Congressional Republicans during a private meeting Thursday morning agonized over how best to repeal and replace Obamacare, a discussion that highlighted the vast divisions among the GOP rank-in-file, according to an audio recording of the session received by POLITICO.
House and Senate lawmakers during the Republican retreat in Philadelphia debated how best to create an affordable health care alternative that won’t swell the debt but that also protects the more than 20 million people who have benefited from Obama’s health care law.
One of the most pointed debates centered on what to do about the Obamacare Medicaid expansion. During a question and answer session, House Judiciary Committee Chairman Bob Goodlatte (R-Va.) encouraged the room to repeal the entire expansion because the nation cannot afford it.
“Getting ahold of the Medicaid expansion and repealing that is absolutely critical if we’re going to have control of the growth of entitlement spending,” he said.
Goodlatte warned that some states that took advantage of the Medicaid expansion were going to want to keep that pot of money, but “other states like mine that have not expanded … they want to be proven that they were right originally.”
“We can’t afford this when we have $20 trillion in national debt,” said Goodlatte, whose office did not return request for comment.
Several Republicans disagreed with him. A senator who spoke after Goodlatte, but could not be identified on the tape, said, “We want to take care of the needy in our communities.”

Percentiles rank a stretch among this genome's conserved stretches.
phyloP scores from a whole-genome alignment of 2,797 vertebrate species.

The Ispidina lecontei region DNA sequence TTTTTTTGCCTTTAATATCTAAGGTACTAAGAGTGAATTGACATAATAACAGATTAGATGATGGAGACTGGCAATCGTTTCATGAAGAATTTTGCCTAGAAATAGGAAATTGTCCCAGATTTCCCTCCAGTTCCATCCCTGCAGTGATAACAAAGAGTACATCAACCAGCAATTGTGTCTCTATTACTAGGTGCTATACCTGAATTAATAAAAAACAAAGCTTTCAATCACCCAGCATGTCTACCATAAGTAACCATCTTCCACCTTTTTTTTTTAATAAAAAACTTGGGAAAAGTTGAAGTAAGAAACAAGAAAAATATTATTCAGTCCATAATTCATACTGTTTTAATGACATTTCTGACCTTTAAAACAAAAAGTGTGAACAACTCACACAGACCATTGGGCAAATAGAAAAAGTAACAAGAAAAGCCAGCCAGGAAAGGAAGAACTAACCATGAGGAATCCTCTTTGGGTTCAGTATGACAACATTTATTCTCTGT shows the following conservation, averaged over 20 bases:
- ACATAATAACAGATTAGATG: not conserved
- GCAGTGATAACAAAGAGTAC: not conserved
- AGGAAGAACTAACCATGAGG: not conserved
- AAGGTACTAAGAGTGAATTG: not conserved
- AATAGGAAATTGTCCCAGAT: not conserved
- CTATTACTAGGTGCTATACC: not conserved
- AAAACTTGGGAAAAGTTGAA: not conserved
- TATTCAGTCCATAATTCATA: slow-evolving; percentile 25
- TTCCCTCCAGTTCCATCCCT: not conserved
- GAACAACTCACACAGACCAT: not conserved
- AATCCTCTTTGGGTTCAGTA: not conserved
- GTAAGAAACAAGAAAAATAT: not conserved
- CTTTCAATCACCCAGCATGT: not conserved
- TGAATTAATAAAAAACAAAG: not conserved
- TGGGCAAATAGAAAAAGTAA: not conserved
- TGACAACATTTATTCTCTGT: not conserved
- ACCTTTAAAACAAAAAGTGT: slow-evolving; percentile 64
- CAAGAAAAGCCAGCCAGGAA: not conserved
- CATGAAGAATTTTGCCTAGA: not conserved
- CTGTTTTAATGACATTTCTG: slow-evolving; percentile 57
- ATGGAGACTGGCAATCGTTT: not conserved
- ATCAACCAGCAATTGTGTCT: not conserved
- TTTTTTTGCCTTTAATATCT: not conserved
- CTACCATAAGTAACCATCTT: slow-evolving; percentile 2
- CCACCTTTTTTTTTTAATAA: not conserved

Republicans in Virginia’s General Assembly have persistently refused to approve expansion of Medicaid under the Affordable Care Act. According to the Healthcare for All Virginians website:
As a result of this inaction, hundreds of thousands of low-income adults fall into a coverage gap. With income below the poverty line, they are too poor to qualify for subsidized insurance from the federal Marketplace, but they make too much money to qualify for Virginia’s current Medicaid program.
If Virginia lawmakers close this coverage gap, nearly 400,000 Virginians across the Commonwealth could get access to quality, affordable health insurance.
These are not the lazy welfare cheats that Republicans love to rail against. These are working people who are going without health insurance because Republicans in the General Assembly, with Goodlatte’s full approval, are standing in the way.
So it’s not enough for Goodlatte that hundreds of thousands of Virginians are being denied health insurance. He wants to deprive 15 million residents of the 32 states that have adopted Medicaid expansion of the insurance they currently have.
I also would like to know if he knows how many of the citizens in his district are enrolled in the ACA. How many are receiving Medicare? Of those, how many are under 65 and thus receiving Medicare on the basis of disability. Since he is such a fervent advocate of entitlement reform and whole heartedly endorses plans by speaker Ryan and new HHS secretary Price to reform Medicare and Social Security, how exactly does Congressman Goodlatte propose to reform those two entitlements?